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How the 80/20 rule helped this woman lose weight

Try this mental shift to eat better and lose weight.
Image: Healthy snacks and lunches in containers
Meal prepping is an important way to ensure you always have healthy options available, and will prevent you from making excuses when hungry.Hero Images / Getty Images

A diet doesn’t need to be 100 percent healthy to be healthy, according to Work Week Lunch founder Talia Koren. The blogger lost 10 pounds following the 80/20 rule, which involves focusing on eating healthy foods 80 percent of the time, and less healthy foods the remaining 20 percent.

“I wasn’t restraining myself and I think that’s the key to what makes it work,” Koren tells NBC News Better. “You can have what you want, but you have to have more of the healthy stuff."

Talia Koren lost 10 pounds by changing up how she eats.
Talia Koren lost 10 pounds by changing up how she eats.

The 25-year-old says she put on a few extra pounds in college. Her eating habits worsened after she started working for a busy New York City media company, where “pizza days” and free bagels were the norm. Shedding the weight seemed impossible.

“When you’re not eating well, your energy levels are affected, and that’s what I found,” Koren said. “I was really sluggish. I didn’t like the way my clothes fit. I just didn’t feel good about myself.”

Koren tried numerous diet fads, none of which seemed to help her lose weight. Exercise didn’t seem to help either. In 2015, while researching online, she learned about the 80/20 rule and decided to try it.

Daily Vs. Weekly Approach

Koren approached the 80/20 rule using what she calls the “week-long” approach. She eats about 21 meals in a week, 80 percent of which make up about 17 meals. She prefers this to the “day-long” approach, which means 80 percent of her daily meals are healthy.

“If 20 percent [of what you eat] is sweet potato fries every day, that’s going to add up,” she explains.

The week-long approach, however, forces her to have more self-restraint. While about 17 of her meals are healthy during the week, just four are less healthy.

What to eat and not eat

Koren began cooking her meals at home. Her healthy meals consist of whole grains, lean proteins, fruits and vegetables and nutrient dense carbs.

For example:

  • Breakfast: Two slices of wheat toast with peanut butter and blueberries
  • Mid-morning snack: A piece of fruit (whole apple, whole plum, whole peach)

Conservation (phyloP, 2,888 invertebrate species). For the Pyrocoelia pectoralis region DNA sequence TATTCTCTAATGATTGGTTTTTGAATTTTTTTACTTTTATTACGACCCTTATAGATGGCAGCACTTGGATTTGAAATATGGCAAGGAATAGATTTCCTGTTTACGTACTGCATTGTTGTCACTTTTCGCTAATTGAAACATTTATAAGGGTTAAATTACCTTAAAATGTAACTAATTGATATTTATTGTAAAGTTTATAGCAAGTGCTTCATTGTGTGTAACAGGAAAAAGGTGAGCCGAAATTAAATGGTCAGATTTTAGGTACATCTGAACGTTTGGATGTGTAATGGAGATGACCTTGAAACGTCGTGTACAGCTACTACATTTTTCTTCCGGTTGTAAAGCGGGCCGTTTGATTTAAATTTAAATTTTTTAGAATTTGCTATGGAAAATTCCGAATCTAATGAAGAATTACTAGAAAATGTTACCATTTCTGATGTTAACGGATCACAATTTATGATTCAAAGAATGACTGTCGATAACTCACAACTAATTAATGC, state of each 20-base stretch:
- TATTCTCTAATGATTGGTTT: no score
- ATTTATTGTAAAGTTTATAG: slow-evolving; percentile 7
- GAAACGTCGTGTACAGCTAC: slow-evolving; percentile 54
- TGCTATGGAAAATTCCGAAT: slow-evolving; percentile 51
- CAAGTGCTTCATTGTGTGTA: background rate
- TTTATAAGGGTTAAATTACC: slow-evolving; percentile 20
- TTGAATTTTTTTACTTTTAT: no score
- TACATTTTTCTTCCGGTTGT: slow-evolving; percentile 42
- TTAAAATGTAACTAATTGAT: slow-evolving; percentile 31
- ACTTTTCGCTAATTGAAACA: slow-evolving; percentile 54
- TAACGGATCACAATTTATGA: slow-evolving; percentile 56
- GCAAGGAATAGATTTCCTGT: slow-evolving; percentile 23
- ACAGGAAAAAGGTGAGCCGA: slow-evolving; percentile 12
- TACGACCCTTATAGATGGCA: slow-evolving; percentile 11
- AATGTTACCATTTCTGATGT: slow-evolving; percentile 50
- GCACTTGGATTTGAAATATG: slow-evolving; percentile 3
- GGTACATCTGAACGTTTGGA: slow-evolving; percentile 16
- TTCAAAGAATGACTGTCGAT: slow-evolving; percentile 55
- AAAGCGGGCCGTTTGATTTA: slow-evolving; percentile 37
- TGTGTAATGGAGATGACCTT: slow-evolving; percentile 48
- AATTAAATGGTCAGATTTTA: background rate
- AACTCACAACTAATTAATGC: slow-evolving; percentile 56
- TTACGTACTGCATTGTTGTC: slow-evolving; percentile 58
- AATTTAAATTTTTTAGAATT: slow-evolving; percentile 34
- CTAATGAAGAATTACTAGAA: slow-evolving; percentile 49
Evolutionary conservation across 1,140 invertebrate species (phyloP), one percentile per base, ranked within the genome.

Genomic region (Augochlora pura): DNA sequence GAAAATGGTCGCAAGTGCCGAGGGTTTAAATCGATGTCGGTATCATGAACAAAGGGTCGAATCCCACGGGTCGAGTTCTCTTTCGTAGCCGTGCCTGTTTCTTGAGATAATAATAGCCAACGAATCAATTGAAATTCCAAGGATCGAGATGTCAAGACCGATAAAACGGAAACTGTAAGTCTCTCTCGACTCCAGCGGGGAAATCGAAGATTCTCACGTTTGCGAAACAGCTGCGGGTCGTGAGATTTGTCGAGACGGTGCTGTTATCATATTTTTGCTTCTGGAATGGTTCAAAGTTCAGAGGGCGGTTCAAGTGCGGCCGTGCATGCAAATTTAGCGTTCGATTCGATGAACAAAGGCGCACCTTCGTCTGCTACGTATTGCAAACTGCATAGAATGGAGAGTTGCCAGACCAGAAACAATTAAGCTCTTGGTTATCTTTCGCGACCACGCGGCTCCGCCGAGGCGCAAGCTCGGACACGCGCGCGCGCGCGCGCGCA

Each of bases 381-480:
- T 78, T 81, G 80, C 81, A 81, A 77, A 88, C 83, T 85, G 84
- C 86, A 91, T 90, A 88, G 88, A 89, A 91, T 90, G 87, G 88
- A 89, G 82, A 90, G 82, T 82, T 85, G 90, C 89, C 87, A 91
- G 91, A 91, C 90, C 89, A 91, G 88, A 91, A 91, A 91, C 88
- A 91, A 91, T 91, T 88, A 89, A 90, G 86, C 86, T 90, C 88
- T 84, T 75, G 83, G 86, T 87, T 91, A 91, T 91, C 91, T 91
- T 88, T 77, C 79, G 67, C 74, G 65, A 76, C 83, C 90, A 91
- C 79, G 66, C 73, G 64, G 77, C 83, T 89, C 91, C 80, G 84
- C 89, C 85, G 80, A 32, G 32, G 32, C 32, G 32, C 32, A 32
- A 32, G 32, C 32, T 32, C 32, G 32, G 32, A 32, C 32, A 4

• Lunch: Salmon, sweet potatoes, and broccoli
  • Mid-afternoon snack: Sliced pepper with hummus, or a handful of almonds with dates
  • Dinner: Scrambled eggs with veggies

She decided to reserve her less healthy meals for when she eats out with friends. But she’s careful not to pick menu items that are too unhealthy.

“I love Mediterranean food,” she says. “So I would get falafel, which is fried, and maybe some cole slaw — there would be mayo in there — that type of thing, where it’s not totally unhealthy but not super strict either.”

You should never use your 20 percent “less healthy” meal allowance as an excuse to binge eat, she warns.

“That doesn’t mean you’re going to an extreme opposite like you’re just going to eat pizza 20 percent of the time,” she says. “It just means caring a little less.”

Prepare your meals in advance

What’s Koren’s secret to keeping her healthy lifestyle consistent? She prepares her meals in advance.

“Meal prepping is a huge, huge reason why I was able to stay so consistent, because no matter what diet or plan you’re on, you need to prepare,” she says.

The blogger meal preps twice a week. On Sunday she’ll prepare her meals for Monday through Wednesday, and on Wednesday she’ll prepare her meals for Thursday through Sunday. For example, she’ll cook broccoli, sweet potatoes, and salmon, and divide them into three portions for her lunch for the next three days. She says these prepared dishes prevent her from making unhealthy excuses.

“You want to beat your brain to the punch and just have the healthy meal in front of you, so you don’t even have to think about a decision — it’s just there,” says Koren.

Focus on the process, not the goal

After six months of following the 80/20 rule, Koren went from about 130 to 120 pounds.

“This is what I would call my happy weight,” she says. “I’m not trying to lose more, I don’t want to gain more either.”

The blogger says losing the weight “felt awesome,” but notes it was a result of focusing on healthy lifestyle changes, not an obsession with slimming down.

“I was focusing on the process — on the cooking process — and all of a sudden I realized my clothes started fitting better, my energy levels were very balanced throughout the day,” she says.

“It just made life a lot easier,” Koren concluded.

How to use the 80/20 rule

  • Will it be weekly or daily? On the week-long approach, 80 percent of your weekly meals are healthy. The daily approach, on the other hand, means 80 percent of your daily meals are healthy. Koren found the weekly approach more effective, since it forced her to eat more healthy meals.
  • Educate yourself. Healthy meals should consist of whole grains, lean proteins, fruits and vegetables and nutrient dense carbs. Your less healthy meals should be an opportunity for you to eat what you enjoy, but not an excuse to binge eat junk food.
  • Invest time in meal prep. Meal prepping is an important way to ensure you always have healthy options available, and will prevent you from making unhealthy excuses when hungry.
  • Focus on the small stuff. When you focus on changing your eating habits and lifestyle, your body and energy levels will change too.


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